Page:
A polynucleotide of the invention can also be useful in the vaccine field, e.g., for achieving DNA vaccination. There are two major possibilities, either using a viral or bacterial host as gene delivery vehicle (live vaccine vector) or administering the gene in a free form, e.g., inserted into a plasmid. Therapeutic or prophylactic efficacy of a polynucleotide of the invention can be evaluated as described below.

Accordingly, in additional aspects of the invention, there are provided (i) a vaccine vector such as a poxvirus, containing a DNA molecule of the invention, placed under the control of elements required for expression; (ii) a composition of matter containing a vaccine vector of the invention, together with a diluent or carrier; particularly (iii) a pharmaceutical composition containing a therapeutically or prophylactically effective amount of a vaccine vector of the invention; (iv) a method for inducing an immune response against Chlamydia in a mammal (e.g., a human; alternatively, the method can be used in veterinary applications for treating or preventing Chlamydia infection of animals, e.g., cats or birds), which involves administering to the mammal an immunogenically effective amount of a vaccine vector of the invention to elicit an immune response, e.g., a protective or therapeutic immune response to Chlamydia; and particularly, (v) a method for preventing and/or treating a Chlamydia (e.g., C. trachomatis, C. psittaci, C. pneumonia, C. pecorum) infection, which involves administering a prophylactic or therapeutic amount of a vaccine vector of the invention to an individual in need. Additionally, the invention encompasses the use of a vaccine vector of the invention in the preparation of a medicament for preventing and/or treating Chlamydia infection.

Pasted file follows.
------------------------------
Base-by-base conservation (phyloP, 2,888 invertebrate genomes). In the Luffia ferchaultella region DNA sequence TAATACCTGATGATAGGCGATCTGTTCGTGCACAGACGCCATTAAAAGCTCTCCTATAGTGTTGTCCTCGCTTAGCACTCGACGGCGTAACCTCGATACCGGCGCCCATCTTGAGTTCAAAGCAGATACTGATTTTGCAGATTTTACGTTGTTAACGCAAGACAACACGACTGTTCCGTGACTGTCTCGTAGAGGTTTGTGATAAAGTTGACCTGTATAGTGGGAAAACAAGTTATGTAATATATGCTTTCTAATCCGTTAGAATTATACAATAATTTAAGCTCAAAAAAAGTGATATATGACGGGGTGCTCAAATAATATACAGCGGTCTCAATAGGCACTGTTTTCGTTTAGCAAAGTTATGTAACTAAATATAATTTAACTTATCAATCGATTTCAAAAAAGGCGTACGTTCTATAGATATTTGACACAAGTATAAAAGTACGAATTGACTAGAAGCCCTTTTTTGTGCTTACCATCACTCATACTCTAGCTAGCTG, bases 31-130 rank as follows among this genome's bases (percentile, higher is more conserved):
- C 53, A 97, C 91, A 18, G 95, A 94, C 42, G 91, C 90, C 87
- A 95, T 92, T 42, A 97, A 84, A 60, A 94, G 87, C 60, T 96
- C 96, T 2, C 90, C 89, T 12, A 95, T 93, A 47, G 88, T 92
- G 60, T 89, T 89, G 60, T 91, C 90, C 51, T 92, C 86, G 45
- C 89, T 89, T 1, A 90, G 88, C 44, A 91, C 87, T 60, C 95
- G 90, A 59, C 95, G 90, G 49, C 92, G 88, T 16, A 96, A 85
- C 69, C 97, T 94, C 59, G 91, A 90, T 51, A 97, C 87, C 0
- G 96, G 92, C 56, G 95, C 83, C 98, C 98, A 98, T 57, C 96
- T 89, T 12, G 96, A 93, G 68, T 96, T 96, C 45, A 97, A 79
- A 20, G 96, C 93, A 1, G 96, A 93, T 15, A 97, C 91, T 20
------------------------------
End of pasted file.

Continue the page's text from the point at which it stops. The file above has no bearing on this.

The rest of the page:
The vaccine vector may be a plasmid vector incapable of separation in mammalian cells. The elements for expression may include a promoter suitable for expression in mammalian cells, particularly a cytomegalovrius vector. The plasmid vector particularly has the identifying characteristics of plasmid pCAl327 as shown in FIGS. 3A-3C.

A vaccine vector of the invention can express one or several polypeptides or derivatives of the invention, as well as at least one additional Chlamydia antigen, fragment, homolog, mutant, or derivative thereof. In addition, it can express a cytokine, such as interleukin-2 (IL-2) or interleukin-12 (IL-12), that enhances the immune response (adjuvant effect). Thus, a vaccine vector can include an additional DNA sequence encoding, e.g., a chlamydial antigen, or a cytokine, placed under the control of elements required for expression in a mammalian cell.

Alternatively, a composition of the invention can include several vaccine vectors, each of them being capable of expressing a polypeptide or derivative of the invention. A composition can also contain a vaccine vector capable of expressing an additional Chlamydia antigen, or a subunit, fragment, homolog, mutant, or derivative thereof; or a cytokine such as IL-2 or IL-12.